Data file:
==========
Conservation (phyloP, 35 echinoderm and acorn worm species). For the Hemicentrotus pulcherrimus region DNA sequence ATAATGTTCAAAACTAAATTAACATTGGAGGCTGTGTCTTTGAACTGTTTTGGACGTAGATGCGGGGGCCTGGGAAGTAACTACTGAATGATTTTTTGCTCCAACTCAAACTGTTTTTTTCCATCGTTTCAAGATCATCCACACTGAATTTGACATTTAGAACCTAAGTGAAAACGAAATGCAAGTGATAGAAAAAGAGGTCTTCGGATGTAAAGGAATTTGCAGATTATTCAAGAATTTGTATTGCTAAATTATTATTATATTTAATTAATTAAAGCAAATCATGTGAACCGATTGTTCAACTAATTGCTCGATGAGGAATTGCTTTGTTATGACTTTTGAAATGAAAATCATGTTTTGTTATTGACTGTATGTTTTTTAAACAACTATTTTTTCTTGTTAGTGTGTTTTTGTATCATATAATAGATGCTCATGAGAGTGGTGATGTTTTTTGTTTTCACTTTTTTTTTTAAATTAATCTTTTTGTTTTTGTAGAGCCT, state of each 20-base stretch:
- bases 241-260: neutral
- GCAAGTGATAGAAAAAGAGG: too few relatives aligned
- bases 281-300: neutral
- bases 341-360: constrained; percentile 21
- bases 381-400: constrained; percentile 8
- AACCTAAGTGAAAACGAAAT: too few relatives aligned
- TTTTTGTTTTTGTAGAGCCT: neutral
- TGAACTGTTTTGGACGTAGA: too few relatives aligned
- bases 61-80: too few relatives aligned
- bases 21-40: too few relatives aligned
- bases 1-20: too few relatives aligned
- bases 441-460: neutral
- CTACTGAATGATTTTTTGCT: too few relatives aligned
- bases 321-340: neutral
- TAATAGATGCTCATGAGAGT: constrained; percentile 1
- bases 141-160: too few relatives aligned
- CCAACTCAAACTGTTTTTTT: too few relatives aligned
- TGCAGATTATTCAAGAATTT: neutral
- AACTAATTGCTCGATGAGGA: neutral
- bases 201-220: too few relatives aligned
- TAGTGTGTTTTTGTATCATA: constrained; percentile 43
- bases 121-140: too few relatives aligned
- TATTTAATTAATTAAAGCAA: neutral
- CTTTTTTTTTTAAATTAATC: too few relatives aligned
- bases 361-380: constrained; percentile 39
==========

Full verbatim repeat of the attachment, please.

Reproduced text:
Conservation (phyloP, 35 echinoderm and acorn worm species). For the Hemicentrotus pulcherrimus region DNA sequence ATAATGTTCAAAACTAAATTAACATTGGAGGCTGTGTCTTTGAACTGTTTTGGACGTAGATGCGGGGGCCTGGGAAGTAACTACTGAATGATTTTTTGCTCCAACTCAAACTGTTTTTTTCCATCGTTTCAAGATCATCCACACTGAATTTGACATTTAGAACCTAAGTGAAAACGAAATGCAAGTGATAGAAAAAGAGGTCTTCGGATGTAAAGGAATTTGCAGATTATTCAAGAATTTGTATTGCTAAATTATTATTATATTTAATTAATTAAAGCAAATCATGTGAACCGATTGTTCAACTAATTGCTCGATGAGGAATTGCTTTGTTATGACTTTTGAAATGAAAATCATGTTTTGTTATTGACTGTATGTTTTTTAAACAACTATTTTTTCTTGTTAGTGTGTTTTTGTATCATATAATAGATGCTCATGAGAGTGGTGATGTTTTTTGTTTTCACTTTTTTTTTTAAATTAATCTTTTTGTTTTTGTAGAGCCT, state of each 20-base stretch:
- bases 241-260: neutral
- GCAAGTGATAGAAAAAGAGG: too few relatives aligned
- bases 281-300: neutral
- bases 341-360: constrained; percentile 21
- bases 381-400: constrained; percentile 8
- AACCTAAGTGAAAACGAAAT: too few relatives aligned
- TTTTTGTTTTTGTAGAGCCT: neutral
- TGAACTGTTTTGGACGTAGA: too few relatives aligned
- bases 61-80: too few relatives aligned
- bases 21-40: too few relatives aligned
- bases 1-20: too few relatives aligned
- bases 441-460: neutral
- CTACTGAATGATTTTTTGCT: too few relatives aligned
- bases 321-340: neutral
- TAATAGATGCTCATGAGAGT: constrained; percentile 1
- bases 141-160: too few relatives aligned
- CCAACTCAAACTGTTTTTTT: too few relatives aligned
- TGCAGATTATTCAAGAATTT: neutral
- AACTAATTGCTCGATGAGGA: neutral
- bases 201-220: too few relatives aligned
- TAGTGTGTTTTTGTATCATA: constrained; percentile 43
- bases 121-140: too few relatives aligned
- TATTTAATTAATTAAAGCAA: neutral
- CTTTTTTTTTTAAATTAATC: too few relatives aligned
- bases 361-380: constrained; percentile 39